Memphis, TN Area Sultana Disaster book - part 3
gotten how to use toilet articles, bounced in after me and scrubbed me from the top of my head to the soles of my feet, and dressed me in a new suit of linen such as the soldiers were then wearing. I walked back to the company's quarters reduced in weight several pounds, and feeling as though I had just got over a spell of sickness. Sim Gaston declared that he saw my cast-off garments on the outskirts of Vicksburg, walking off toward the Big Black.
There was not a day while we remained in parole camp that I was not in some part of the ground that was contested in the advance on Vicksburg. With the choice of positions the rebels had, and the natural advantages presented, it was almost a mystery how the troops under General Grant could have advanced as close as they did to the rebel line. But it would not do for me to start on General Grant, for, like the old-time Democrats with General Jackson, I would be willing to continue to vote for him during the balance of my days.
On April 24, 1865, our paroles having been arranged, we were taken from the camp to the city and embarked on the ill-fated steamboat "Sultana," bound for Cairo, Illinois. The men were marched onto the hurricane deck of the boat, around to the cabin, and then to the lower deck, until all the available space was occupied, including the fore part of the decks, the cabin being occupied by the officers. Most of the men were emaciated and weak, being prisoners released from Andersonville and Cahaba prisons, with a few from other points.
The "Sultana" was a boat that had been built for the cotton trade of the lower river, and therefore her lower deck was higher than that of ordinary boats. She was on an up trip from New Orleans to St. Louis, and had on board a number of passengers, many of whom were to get off at Memphis. I remember in particular one, a gentleman from near Madison, Indiana, who had come down to see his son, a member of the Tenth Indiana Cavalry, who had been a prisoner. There were perhaps half a dozen women, one of whom was a bride returning with her husband from their bridal tour. My recollection is that the crew numbered about sixty-two, and that in all there were over 2,200 souls on board. My recollection is confirmed by a letter from F. A. Roziene, dated at the Seventy-second Regiment Illinois Infantry Volunteer Society, Rookery Building, Chicago, July 6, 1912, in which he says :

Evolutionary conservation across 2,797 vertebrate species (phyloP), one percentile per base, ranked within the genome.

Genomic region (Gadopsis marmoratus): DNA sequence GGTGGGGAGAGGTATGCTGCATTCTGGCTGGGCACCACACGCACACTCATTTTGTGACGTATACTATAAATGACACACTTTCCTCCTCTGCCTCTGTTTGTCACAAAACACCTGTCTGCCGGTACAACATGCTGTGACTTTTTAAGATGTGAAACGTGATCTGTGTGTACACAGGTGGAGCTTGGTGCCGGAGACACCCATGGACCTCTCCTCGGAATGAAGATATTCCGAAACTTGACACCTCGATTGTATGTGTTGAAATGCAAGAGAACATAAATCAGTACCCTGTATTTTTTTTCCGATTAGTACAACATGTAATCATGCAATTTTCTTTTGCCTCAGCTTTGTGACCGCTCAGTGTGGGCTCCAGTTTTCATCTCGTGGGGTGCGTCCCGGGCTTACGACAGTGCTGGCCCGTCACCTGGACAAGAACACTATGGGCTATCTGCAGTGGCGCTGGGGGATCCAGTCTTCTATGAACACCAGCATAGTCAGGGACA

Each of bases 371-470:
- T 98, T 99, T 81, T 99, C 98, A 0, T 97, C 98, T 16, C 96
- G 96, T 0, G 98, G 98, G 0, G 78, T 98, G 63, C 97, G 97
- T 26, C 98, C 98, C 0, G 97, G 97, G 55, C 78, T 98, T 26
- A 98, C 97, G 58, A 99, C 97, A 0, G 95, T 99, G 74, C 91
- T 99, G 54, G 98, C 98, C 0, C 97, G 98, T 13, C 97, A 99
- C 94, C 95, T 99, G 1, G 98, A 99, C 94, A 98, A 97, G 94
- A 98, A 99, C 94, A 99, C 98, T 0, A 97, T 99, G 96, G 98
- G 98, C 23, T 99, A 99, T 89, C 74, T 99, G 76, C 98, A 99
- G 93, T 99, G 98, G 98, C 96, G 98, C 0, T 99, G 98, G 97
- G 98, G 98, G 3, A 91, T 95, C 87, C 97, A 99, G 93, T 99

"I was an A. A. A. G. of Camp Fisk, at Four Mile Bridge, near Vicksburg, where we received paroles, exchanged prisoners, etc. This camp was under the immediate command of Gen. M. L. Smith, commanding post of Vicksburg. The camp was named after A. A. G. Captain. C. A. Fisk. The superior command was in General J. N. T. Dana, and his A. A. G. Captain Frederick Speed, who controlled the shipment of the last squad of the camp, on April 25, 1865. I have reason to remember the deplorable occurrence from the reprimand I received from Captain Speed for advancing the impression to the men that they were to be apportioned to different boats.
"At the time I had a list of the officers and men shipped on the ill-fated steamer 'Sultana.' Their aggregate number from each State was, Ohio, 552; Michigan, 420; Indiana, 460 ; Kentucky, 180 ; West Virginia, 12; Tennessee, 522; total, 2,134. Added to this list was a squad of Confederate prisoners under guard, on their way to another military prison camp, other passengers and the crew. At Vicksburg the loss was estimated at 1,900 lives."
Some one was certainly at fault for crowding so great a number of human beings on one boat, when there was
The Sultana disaster by E.J. Hecker, Indianapolis, 1913, pages 167-168